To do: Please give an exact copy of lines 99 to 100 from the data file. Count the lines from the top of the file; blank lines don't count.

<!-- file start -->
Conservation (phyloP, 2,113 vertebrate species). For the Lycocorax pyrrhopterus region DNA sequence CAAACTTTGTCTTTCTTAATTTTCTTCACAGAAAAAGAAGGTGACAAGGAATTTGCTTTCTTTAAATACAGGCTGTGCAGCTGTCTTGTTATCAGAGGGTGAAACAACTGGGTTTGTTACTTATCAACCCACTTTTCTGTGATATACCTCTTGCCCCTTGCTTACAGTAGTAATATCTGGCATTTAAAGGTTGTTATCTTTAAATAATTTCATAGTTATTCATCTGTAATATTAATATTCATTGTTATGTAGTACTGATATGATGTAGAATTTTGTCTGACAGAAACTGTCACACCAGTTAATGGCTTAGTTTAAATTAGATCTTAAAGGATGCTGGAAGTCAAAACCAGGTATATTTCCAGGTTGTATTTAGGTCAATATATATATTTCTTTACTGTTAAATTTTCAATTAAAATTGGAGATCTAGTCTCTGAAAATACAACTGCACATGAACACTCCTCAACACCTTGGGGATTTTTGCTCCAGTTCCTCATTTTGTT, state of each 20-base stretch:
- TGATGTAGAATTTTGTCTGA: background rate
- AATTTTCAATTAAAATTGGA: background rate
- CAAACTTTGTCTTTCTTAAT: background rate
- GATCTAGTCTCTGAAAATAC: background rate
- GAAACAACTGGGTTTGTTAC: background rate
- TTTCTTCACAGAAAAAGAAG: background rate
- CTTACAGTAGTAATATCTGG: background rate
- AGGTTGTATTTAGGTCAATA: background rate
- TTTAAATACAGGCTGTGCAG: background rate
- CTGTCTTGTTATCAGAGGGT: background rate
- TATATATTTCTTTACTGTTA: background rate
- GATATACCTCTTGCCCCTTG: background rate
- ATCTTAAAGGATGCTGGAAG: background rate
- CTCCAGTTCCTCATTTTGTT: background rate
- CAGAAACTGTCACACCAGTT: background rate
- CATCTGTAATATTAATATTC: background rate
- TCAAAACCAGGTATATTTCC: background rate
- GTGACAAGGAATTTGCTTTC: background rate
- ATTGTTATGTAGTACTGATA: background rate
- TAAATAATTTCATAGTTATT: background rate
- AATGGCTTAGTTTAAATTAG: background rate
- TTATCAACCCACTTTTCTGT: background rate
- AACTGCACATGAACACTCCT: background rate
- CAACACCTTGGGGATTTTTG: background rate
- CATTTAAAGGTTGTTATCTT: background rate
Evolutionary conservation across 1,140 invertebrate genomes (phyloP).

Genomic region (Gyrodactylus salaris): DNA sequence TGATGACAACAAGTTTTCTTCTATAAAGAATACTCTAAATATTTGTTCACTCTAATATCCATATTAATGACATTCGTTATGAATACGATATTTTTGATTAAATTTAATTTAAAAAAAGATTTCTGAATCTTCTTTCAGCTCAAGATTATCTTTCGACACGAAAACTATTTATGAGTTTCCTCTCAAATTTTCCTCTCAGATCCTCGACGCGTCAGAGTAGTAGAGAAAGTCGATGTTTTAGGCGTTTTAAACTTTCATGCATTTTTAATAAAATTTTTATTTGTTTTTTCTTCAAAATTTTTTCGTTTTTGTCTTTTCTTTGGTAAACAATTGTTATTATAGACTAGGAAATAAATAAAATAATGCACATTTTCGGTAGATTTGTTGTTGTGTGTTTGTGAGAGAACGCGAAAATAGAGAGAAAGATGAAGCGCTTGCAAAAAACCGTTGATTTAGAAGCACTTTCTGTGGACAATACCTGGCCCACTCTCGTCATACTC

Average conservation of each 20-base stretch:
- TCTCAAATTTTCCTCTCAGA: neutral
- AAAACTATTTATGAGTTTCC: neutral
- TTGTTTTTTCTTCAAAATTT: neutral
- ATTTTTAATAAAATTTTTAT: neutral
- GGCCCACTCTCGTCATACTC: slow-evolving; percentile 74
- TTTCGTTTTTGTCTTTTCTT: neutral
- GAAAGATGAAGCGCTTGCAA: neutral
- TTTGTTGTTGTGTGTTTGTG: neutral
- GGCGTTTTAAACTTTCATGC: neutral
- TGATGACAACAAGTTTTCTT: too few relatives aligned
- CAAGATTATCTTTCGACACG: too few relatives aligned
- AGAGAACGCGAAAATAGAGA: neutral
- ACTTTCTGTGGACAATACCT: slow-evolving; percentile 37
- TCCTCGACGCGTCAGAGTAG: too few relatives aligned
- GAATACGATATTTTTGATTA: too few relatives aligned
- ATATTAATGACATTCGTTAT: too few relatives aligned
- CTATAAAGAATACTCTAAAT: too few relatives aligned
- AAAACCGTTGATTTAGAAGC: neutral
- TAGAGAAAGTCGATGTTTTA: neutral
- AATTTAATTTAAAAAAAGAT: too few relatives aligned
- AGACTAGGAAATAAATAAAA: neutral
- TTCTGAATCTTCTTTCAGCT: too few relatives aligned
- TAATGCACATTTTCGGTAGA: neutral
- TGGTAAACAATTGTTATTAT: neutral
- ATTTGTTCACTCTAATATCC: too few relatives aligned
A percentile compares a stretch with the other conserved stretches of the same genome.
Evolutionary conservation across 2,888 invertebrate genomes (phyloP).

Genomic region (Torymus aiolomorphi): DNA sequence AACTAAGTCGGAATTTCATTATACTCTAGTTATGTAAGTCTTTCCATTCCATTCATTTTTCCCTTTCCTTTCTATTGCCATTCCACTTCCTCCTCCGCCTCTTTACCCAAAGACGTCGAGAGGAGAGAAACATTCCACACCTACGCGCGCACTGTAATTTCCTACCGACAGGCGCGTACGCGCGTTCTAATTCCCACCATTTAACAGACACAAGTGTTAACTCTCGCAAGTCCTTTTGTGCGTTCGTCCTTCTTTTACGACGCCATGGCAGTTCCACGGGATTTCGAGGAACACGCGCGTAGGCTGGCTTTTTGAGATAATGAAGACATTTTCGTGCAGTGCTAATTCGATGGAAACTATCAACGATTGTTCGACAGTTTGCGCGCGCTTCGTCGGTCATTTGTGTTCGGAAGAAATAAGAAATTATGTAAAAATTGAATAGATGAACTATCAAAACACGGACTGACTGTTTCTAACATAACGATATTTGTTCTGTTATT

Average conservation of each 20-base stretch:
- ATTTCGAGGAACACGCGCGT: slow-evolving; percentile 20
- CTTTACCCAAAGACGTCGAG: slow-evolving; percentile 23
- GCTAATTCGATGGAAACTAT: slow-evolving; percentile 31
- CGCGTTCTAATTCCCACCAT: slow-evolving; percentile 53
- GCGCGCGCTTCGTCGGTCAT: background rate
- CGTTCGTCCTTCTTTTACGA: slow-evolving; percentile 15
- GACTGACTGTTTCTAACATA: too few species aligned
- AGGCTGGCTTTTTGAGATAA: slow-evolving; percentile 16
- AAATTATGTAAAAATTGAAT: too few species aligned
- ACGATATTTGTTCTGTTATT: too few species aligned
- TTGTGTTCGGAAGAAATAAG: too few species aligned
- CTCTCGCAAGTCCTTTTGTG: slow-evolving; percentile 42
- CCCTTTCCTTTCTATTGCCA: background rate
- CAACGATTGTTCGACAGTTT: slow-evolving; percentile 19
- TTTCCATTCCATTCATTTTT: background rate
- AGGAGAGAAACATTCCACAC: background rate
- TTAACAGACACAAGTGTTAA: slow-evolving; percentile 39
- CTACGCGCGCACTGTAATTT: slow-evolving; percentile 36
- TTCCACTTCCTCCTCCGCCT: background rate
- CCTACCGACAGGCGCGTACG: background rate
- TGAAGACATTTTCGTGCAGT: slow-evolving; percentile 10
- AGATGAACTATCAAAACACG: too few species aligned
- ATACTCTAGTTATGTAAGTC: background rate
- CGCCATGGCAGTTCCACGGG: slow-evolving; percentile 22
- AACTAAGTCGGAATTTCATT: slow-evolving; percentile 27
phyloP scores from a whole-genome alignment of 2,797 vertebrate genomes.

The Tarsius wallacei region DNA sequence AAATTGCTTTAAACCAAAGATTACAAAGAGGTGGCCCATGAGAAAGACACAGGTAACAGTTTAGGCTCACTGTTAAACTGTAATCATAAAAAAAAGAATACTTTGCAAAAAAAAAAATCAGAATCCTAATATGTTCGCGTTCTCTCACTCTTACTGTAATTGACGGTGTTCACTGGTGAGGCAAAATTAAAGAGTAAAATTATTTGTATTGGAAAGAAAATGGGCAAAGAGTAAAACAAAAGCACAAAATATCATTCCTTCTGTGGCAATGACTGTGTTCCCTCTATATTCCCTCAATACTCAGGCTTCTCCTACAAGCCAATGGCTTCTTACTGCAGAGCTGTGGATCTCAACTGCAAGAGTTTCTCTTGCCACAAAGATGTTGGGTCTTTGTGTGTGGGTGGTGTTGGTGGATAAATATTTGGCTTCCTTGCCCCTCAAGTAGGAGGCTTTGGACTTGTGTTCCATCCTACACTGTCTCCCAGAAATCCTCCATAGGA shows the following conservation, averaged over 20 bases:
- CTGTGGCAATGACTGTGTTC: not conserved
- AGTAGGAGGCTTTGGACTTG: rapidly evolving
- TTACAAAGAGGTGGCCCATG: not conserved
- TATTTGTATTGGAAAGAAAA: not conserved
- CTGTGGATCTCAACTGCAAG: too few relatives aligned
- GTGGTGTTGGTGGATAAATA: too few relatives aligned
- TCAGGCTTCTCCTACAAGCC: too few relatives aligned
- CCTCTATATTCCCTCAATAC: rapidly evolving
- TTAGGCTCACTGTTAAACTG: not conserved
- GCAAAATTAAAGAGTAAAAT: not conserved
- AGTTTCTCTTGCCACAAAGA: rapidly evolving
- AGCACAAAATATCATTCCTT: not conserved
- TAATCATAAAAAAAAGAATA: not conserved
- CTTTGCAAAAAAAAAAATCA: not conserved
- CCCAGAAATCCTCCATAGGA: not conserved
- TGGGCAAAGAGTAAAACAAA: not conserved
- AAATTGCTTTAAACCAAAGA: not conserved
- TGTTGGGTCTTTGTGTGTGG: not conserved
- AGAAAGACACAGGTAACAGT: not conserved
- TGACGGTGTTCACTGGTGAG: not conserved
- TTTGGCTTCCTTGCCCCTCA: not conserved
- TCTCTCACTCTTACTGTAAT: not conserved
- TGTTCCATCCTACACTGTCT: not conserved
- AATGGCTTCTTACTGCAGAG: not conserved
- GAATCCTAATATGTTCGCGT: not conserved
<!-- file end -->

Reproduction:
- CTTTGCAAAAAAAAAAATCA: not conserved
- CCCAGAAATCCTCCATAGGA: not conserved